This review may contain spoilers. I can handle the truth.
Nick J’s review published on Letterboxd:
This review may contain spoilers.
Love Exposure is a movie that feels more like a weird Japanese/Korean drama/mini-series you don't actually watch but rather find clips of in that "most important videos" playlist, bad porno, kung fu instructional video, and epic religious movie rolled up into one and smoked like a joint. A film that values authenticity and finding the dogmas that work for you personally but turns that message up past 11 into extremes of sexual perversion and violence. And it kind of works for about an hour. It's just unfortunate this shit is about four hours.
The film starts as a bad made-for-TV drama with weird cinematography where anytime Kaori is on screen you want to turn on something else, but as soon as Yu starts getting into sin it starts getting good. The film becomes an unapologetically sleazy kung-fu-style movie about being a pervert with a lovable cast of characters acting so horribly that you can't help but laugh in fear and amazement. And then the goddamn family drama gets right back in the way and it stops being fun.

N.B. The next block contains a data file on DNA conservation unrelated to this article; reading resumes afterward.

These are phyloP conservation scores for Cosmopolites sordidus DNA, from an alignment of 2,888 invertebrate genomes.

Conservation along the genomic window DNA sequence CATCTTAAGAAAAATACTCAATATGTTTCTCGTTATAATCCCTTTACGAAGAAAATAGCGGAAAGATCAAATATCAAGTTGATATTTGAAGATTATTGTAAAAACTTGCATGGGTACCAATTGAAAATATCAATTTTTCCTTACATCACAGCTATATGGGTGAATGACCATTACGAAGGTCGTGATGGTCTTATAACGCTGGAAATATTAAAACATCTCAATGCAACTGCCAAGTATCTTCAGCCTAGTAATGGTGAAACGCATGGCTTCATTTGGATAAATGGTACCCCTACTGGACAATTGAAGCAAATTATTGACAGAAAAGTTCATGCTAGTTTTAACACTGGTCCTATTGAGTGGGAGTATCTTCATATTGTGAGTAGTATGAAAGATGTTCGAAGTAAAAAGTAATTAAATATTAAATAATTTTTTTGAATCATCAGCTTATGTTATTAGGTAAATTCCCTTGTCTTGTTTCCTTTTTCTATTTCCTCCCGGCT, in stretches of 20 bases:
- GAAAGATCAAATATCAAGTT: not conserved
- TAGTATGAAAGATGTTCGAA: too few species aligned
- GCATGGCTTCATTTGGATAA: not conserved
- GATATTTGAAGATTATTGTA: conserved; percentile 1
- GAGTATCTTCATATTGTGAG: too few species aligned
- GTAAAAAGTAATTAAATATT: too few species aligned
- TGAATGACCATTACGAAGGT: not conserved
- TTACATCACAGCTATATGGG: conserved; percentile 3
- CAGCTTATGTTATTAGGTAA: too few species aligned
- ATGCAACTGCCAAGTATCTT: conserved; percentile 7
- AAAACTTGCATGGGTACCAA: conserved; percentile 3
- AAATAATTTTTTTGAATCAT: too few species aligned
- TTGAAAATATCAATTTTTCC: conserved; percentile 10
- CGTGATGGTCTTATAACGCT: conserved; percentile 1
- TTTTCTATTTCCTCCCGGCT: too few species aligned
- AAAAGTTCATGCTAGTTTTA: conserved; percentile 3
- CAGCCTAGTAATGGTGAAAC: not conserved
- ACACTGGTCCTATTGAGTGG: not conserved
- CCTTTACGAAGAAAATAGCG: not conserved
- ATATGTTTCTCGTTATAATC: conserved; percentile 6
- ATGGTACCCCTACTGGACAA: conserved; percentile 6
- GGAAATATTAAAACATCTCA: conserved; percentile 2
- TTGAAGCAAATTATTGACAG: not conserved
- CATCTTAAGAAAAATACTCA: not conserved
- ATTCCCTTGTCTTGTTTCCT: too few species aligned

As someone who can value things that are horrid like Gantz, I can admire the film to degree, but the overall deal of having to care about these horrible, horrible people for 3 hours is not worth it. I had absolutely zero emotional connection with any of these people for the rest of the film where you're supposed to root for Yu and want him to get with Yoko. The overall message that authentic sex perverts are better than shallow religious nuts doesn't strike me at all especially when its packaged as more of a drama than a good, fun action movie which it is for, like, an hour. It's unbearable for the run-time and before you launch a "you can't sit through long things" ad hominem, I sat through Avengers Endgame twice without bathroom breaks and I'm watching AND reading One Piece so fuck you. You know what those works had that this didn't? Likable characters and engaging themes. Incoming 13 page essay on the intricacies of Vinsmoke Sanji, which boils down to "One Piece is not about the sex pervert chef" and if it was it would be horrible. Aside from the scene where Yu/Miss Scorpion raids the Zero headquarters to save Yoko in a great schlocky action sequence, there's no reason to tune into anything past Koike entering the family dynamic.
I can't recommend Love Exposure to anyone with a semblance of sanity. I will never rewatch this unless, I dunno, acid is involved.